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Blank sheet exercises
Starting the "why change management" discussion

 

How do you introduce change management to a project team you are supporting? You could begin with an accurate and precise definition of change management and a sampling of the tools you will be using. But that is not going to achieve the fundamental shift in mindset you need. Instead, start with a blank sheet of paper and see if you can lead your team to the realization that individual change is necessary and critical for delivering results and outcomes.

This tutorial presents two "blank sheet" exercises - activities you can complete anytime, anywhere to jumpstart the change management discussion. All you need is a blank sheet of paper and a project that your audience cares about. Rather than starting with "here is change management", start with a simple analysis about the nature of change and of their project to demonstrate why change management is a critical success faction and should have a seat at the table.

 

Connecting project, purpose and people - the P-P-P-P exercise

The first "blank sheet" exercise is an approach for connecting the project with the people who have to do their jobs differently. The foundation of change, and the reason we need change management, is that projects and initiatives ultimately require individuals to do their jobs differently. Whether the initiative is focused on processes, systems, tools or job roles, it will result in individual impacts. Whether the scope is a single workgroup, a department or the entire enterprise, in the end the change will only occur when individuals embrace, adopt and utilize the solution that is being introduced. Helping a project team identify and inventory which employees have to do their jobs differently is an important anchor and starting point for effectively positioning change management.

The goal of this exercise is to show the connection between the project, the intended outcomes and the employee groups who will be impacted by the effort by slowly and purposefully identifying four key elements of the change.

 

Steps for completing the P-P-P-P blank sheet exercise:

  1. Start with a blank sheet of paper.
  2. Divide the paper into four columns.
  3. Label the first column "Project name" and answer the question: What is the project?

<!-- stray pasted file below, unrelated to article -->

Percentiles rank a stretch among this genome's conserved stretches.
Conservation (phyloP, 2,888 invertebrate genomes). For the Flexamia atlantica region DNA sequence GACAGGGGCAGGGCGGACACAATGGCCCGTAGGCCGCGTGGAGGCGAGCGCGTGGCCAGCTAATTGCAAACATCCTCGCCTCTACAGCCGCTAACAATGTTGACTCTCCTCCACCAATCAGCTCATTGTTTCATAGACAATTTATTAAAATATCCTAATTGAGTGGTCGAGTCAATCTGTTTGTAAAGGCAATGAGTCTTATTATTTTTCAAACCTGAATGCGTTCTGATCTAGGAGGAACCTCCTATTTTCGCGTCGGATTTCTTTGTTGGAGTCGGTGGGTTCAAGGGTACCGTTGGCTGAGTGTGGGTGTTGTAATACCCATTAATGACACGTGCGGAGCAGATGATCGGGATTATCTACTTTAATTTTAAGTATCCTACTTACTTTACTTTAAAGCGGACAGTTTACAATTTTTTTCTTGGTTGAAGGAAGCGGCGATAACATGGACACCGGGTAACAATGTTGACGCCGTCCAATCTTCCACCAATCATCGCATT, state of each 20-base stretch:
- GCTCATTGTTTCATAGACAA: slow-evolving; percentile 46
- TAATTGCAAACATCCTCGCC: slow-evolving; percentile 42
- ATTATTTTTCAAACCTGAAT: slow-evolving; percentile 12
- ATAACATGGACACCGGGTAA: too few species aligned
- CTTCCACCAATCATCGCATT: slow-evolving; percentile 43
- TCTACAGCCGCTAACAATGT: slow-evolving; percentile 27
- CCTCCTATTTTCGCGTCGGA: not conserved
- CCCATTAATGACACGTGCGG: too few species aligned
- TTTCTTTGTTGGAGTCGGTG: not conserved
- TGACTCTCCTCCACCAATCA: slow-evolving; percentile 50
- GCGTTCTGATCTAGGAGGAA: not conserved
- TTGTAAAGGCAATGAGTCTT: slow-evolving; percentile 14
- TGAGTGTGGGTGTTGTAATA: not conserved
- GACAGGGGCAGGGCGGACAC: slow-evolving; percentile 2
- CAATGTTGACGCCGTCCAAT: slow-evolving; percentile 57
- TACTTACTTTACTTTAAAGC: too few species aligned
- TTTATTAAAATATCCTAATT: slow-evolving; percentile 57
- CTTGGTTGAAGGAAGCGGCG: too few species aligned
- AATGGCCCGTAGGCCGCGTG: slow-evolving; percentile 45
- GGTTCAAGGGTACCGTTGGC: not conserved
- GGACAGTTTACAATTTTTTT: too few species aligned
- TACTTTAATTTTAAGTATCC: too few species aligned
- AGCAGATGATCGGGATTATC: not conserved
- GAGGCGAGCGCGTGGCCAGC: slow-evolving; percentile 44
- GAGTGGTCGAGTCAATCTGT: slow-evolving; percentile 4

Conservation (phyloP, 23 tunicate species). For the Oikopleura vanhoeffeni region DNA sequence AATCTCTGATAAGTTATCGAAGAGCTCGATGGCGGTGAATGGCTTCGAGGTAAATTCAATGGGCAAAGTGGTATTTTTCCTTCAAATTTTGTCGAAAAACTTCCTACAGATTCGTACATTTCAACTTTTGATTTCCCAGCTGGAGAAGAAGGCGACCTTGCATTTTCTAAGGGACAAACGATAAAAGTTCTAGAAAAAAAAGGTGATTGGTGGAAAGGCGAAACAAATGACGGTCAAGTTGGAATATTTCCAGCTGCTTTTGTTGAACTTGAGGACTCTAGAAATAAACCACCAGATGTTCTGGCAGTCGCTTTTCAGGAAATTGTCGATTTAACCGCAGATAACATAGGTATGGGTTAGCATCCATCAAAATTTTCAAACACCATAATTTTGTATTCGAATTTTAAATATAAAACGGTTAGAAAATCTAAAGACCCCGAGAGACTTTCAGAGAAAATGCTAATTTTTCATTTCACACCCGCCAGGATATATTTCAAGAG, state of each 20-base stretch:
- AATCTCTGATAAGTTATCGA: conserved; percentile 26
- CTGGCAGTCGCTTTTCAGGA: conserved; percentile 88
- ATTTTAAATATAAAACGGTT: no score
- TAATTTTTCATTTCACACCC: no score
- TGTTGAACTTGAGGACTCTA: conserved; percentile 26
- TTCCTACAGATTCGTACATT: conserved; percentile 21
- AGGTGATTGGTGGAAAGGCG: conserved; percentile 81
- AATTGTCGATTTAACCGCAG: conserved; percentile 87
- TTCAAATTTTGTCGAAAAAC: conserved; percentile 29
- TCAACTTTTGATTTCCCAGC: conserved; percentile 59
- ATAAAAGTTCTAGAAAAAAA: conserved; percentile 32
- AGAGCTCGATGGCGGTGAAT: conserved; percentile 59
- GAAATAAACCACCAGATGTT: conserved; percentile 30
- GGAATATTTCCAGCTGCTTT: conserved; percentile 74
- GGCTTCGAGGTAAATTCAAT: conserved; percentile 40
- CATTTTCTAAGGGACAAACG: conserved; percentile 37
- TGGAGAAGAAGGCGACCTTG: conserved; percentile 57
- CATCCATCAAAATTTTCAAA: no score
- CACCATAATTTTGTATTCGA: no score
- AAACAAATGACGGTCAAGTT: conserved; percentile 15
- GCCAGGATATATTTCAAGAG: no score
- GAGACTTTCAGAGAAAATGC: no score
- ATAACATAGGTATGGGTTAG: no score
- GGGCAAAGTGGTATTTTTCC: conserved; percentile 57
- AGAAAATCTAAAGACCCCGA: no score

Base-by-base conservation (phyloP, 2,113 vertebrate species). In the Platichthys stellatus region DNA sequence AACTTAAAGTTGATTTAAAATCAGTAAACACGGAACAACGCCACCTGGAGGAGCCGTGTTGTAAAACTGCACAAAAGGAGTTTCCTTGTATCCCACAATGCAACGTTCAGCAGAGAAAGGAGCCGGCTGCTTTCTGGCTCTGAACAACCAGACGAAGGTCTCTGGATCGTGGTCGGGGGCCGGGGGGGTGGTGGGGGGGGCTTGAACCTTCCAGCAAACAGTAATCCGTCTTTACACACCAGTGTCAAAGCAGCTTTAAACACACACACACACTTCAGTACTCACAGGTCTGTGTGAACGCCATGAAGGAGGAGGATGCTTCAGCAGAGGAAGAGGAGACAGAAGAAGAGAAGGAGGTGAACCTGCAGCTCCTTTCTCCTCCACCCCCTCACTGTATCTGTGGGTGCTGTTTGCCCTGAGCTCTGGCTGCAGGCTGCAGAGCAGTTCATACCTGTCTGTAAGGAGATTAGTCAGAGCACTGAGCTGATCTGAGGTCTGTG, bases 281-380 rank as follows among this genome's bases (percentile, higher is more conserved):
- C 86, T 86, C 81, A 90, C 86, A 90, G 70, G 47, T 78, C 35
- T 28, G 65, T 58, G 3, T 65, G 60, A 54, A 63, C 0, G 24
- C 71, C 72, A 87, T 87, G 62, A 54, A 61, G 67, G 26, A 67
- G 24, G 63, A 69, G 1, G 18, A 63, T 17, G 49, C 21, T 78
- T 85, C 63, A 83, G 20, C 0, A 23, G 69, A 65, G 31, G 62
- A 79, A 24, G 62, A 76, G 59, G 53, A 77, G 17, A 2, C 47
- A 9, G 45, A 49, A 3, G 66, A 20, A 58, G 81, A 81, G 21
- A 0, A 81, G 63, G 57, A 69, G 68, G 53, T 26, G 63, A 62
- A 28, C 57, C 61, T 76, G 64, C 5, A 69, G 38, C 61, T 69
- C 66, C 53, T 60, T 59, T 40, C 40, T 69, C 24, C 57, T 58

4. Label the second column "Purpose" and answer the question: Why are we changing?
  5. Label the third column "Particulars" and answer the question: What are we changing?
  6. Label the fourth column "People" and answer the question: Who will be changing?
  7. Finally, pose the question: How much of the "Purpose" can be achieved if the "People" do not adopt the change to their day-to-day work? Or, said another way, what percentage of the "Purpose" of this project is dependent upon the "People" doing their jobs differently?

 

 

Change management connection:

The connection to change management is how dependent the "Purpose" is on the "People" changing their behaviors. For every project or initiative, success is determined by how effectively those individuals in the final column adopt and embrace the change to how they do their jobs. When you use the exercise with a project team, you are forcing them to think about the individual impacts of their project or initiative. The transition for positioning change management sounds something like this: "Thank you for helping me better understand the initiative and the impacted groups for this effort. Now that we have an inventory of who has to adopt the change for the project to succeed, I can begin creating change management plans and activities to actively engage these groups."

On a single sheet of paper, this exercise allows you to make the connection between the project, the intended outcomes, the specific technical changes and the individuals and groups who must adopt the change.

 

 

Two levels of change - future states exercise

The second "blank sheet" exercise is based on the three states of change - the Current State, the Transition State and the Future State. The idea of change occurring in three distinct phases is found in most change management literature, dating back to the cultural anthropologist Arnold van Gennep who studied rites of passage in cultures around the globe in the early 20th century. From Kurt Lewin to William Bridges, Richard Beckhard to Daryl Conner, Jeanenne LaMarsh to Prosci - the explanation of change as a movement (Transition) from how we had done things (Current) to a new way of doing things (Future) is prominent. Even many systems used to develop technical solutions are based on the delta between an "as is" (the Current State) and a "to be" (the Future State).

The goal of this "blank sheet" exercise is to extend the thinking one more level by adding the perspective of Individual Future States. Most project teams and business leaders think about the Future State from an organizational perspective - documented and managed processes, a production process with fewer errors or variations, an integrated data system instead of disparate legacy systems, etc. While this is certainly a necessary perspective, all of these projects and initiatives ultimately impact individuals and how they do their jobs. Said another way, as the project or initiative is implemented, individual employees have to move from their own Current State, through their own Transition State to their own Future State.

 

Steps for completing the future states blank sheet exercise:

  1. Start with a blank sheet of paper.